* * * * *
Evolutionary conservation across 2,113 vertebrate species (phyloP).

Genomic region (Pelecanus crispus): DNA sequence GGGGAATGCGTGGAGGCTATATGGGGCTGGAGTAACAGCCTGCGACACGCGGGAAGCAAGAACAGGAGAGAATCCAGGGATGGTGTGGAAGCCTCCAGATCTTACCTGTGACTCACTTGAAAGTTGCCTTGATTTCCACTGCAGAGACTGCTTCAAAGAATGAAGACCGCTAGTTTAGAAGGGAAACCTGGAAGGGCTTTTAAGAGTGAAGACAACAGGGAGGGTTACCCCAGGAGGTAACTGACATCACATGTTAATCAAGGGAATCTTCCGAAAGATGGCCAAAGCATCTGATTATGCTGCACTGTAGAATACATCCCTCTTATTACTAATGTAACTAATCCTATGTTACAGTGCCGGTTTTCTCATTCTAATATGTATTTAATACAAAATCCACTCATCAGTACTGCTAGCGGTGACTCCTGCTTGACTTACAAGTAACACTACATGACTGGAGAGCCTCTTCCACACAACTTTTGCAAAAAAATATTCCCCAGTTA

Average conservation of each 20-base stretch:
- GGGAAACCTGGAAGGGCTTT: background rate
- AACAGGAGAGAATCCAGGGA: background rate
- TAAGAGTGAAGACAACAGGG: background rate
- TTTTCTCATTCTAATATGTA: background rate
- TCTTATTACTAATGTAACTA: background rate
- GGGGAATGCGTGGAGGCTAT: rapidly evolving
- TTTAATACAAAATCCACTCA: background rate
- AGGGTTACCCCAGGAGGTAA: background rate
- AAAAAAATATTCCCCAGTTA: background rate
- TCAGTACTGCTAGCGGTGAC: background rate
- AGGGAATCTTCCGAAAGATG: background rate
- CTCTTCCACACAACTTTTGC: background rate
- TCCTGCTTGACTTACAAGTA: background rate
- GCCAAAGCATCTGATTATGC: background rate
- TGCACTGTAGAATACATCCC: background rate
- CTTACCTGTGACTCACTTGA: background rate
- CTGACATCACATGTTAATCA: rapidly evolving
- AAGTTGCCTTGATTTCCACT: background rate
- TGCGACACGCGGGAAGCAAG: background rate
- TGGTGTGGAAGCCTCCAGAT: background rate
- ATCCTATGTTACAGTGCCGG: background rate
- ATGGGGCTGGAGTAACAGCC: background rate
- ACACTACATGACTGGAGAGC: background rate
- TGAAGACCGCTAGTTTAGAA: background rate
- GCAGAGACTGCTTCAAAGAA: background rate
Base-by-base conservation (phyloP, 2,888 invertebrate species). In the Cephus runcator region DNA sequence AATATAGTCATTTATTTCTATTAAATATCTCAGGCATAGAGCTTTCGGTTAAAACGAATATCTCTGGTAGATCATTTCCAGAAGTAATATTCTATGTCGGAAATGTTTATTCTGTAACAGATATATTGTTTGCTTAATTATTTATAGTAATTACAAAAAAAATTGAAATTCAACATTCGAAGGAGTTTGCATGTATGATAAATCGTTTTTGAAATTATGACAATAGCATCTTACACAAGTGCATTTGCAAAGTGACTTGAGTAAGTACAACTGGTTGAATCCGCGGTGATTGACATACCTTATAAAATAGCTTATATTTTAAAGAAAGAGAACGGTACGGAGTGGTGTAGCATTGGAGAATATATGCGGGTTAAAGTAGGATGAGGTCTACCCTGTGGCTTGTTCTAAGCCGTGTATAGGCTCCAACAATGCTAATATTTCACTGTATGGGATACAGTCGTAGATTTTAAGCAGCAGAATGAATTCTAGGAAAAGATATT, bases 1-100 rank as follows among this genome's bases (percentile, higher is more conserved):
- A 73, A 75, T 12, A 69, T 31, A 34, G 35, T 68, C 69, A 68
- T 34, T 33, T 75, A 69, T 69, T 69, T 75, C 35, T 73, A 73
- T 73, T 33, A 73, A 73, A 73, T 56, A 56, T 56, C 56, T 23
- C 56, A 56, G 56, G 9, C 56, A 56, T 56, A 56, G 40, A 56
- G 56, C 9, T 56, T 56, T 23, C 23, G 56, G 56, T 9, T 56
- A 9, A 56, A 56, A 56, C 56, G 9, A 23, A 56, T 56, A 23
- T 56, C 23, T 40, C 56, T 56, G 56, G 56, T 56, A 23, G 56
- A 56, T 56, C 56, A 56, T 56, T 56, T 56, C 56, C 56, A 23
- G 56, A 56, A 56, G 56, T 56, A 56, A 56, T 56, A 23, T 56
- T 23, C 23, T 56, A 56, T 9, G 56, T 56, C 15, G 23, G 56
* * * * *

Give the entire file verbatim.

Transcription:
Evolutionary conservation across 2,113 vertebrate species (phyloP).

Genomic region (Pelecanus crispus): DNA sequence GGGGAATGCGTGGAGGCTATATGGGGCTGGAGTAACAGCCTGCGACACGCGGGAAGCAAGAACAGGAGAGAATCCAGGGATGGTGTGGAAGCCTCCAGATCTTACCTGTGACTCACTTGAAAGTTGCCTTGATTTCCACTGCAGAGACTGCTTCAAAGAATGAAGACCGCTAGTTTAGAAGGGAAACCTGGAAGGGCTTTTAAGAGTGAAGACAACAGGGAGGGTTACCCCAGGAGGTAACTGACATCACATGTTAATCAAGGGAATCTTCCGAAAGATGGCCAAAGCATCTGATTATGCTGCACTGTAGAATACATCCCTCTTATTACTAATGTAACTAATCCTATGTTACAGTGCCGGTTTTCTCATTCTAATATGTATTTAATACAAAATCCACTCATCAGTACTGCTAGCGGTGACTCCTGCTTGACTTACAAGTAACACTACATGACTGGAGAGCCTCTTCCACACAACTTTTGCAAAAAAATATTCCCCAGTTA

Average conservation of each 20-base stretch:
- GGGAAACCTGGAAGGGCTTT: background rate
- AACAGGAGAGAATCCAGGGA: background rate
- TAAGAGTGAAGACAACAGGG: background rate
- TTTTCTCATTCTAATATGTA: background rate
- TCTTATTACTAATGTAACTA: background rate
- GGGGAATGCGTGGAGGCTAT: rapidly evolving
- TTTAATACAAAATCCACTCA: background rate
- AGGGTTACCCCAGGAGGTAA: background rate
- AAAAAAATATTCCCCAGTTA: background rate
- TCAGTACTGCTAGCGGTGAC: background rate
- AGGGAATCTTCCGAAAGATG: background rate
- CTCTTCCACACAACTTTTGC: background rate
- TCCTGCTTGACTTACAAGTA: background rate
- GCCAAAGCATCTGATTATGC: background rate
- TGCACTGTAGAATACATCCC: background rate
- CTTACCTGTGACTCACTTGA: background rate
- CTGACATCACATGTTAATCA: rapidly evolving
- AAGTTGCCTTGATTTCCACT: background rate
- TGCGACACGCGGGAAGCAAG: background rate
- TGGTGTGGAAGCCTCCAGAT: background rate
- ATCCTATGTTACAGTGCCGG: background rate
- ATGGGGCTGGAGTAACAGCC: background rate
- ACACTACATGACTGGAGAGC: background rate
- TGAAGACCGCTAGTTTAGAA: background rate
- GCAGAGACTGCTTCAAAGAA: background rate
Base-by-base conservation (phyloP, 2,888 invertebrate species). In the Cephus runcator region DNA sequence AATATAGTCATTTATTTCTATTAAATATCTCAGGCATAGAGCTTTCGGTTAAAACGAATATCTCTGGTAGATCATTTCCAGAAGTAATATTCTATGTCGGAAATGTTTATTCTGTAACAGATATATTGTTTGCTTAATTATTTATAGTAATTACAAAAAAAATTGAAATTCAACATTCGAAGGAGTTTGCATGTATGATAAATCGTTTTTGAAATTATGACAATAGCATCTTACACAAGTGCATTTGCAAAGTGACTTGAGTAAGTACAACTGGTTGAATCCGCGGTGATTGACATACCTTATAAAATAGCTTATATTTTAAAGAAAGAGAACGGTACGGAGTGGTGTAGCATTGGAGAATATATGCGGGTTAAAGTAGGATGAGGTCTACCCTGTGGCTTGTTCTAAGCCGTGTATAGGCTCCAACAATGCTAATATTTCACTGTATGGGATACAGTCGTAGATTTTAAGCAGCAGAATGAATTCTAGGAAAAGATATT, bases 1-100 rank as follows among this genome's bases (percentile, higher is more conserved):
- A 73, A 75, T 12, A 69, T 31, A 34, G 35, T 68, C 69, A 68
- T 34, T 33, T 75, A 69, T 69, T 69, T 75, C 35, T 73, A 73
- T 73, T 33, A 73, A 73, A 73, T 56, A 56, T 56, C 56, T 23
- C 56, A 56, G 56, G 9, C 56, A 56, T 56, A 56, G 40, A 56
- G 56, C 9, T 56, T 56, T 23, C 23, G 56, G 56, T 9, T 56
- A 9, A 56, A 56, A 56, C 56, G 9, A 23, A 56, T 56, A 23
- T 56, C 23, T 40, C 56, T 56, G 56, G 56, T 56, A 23, G 56
- A 56, T 56, C 56, A 56, T 56, T 56, T 56, C 56, C 56, A 23
- G 56, A 56, A 56, G 56, T 56, A 56, A 56, T 56, A 23, T 56
- T 23, C 23, T 56, A 56, T 9, G 56, T 56, C 15, G 23, G 56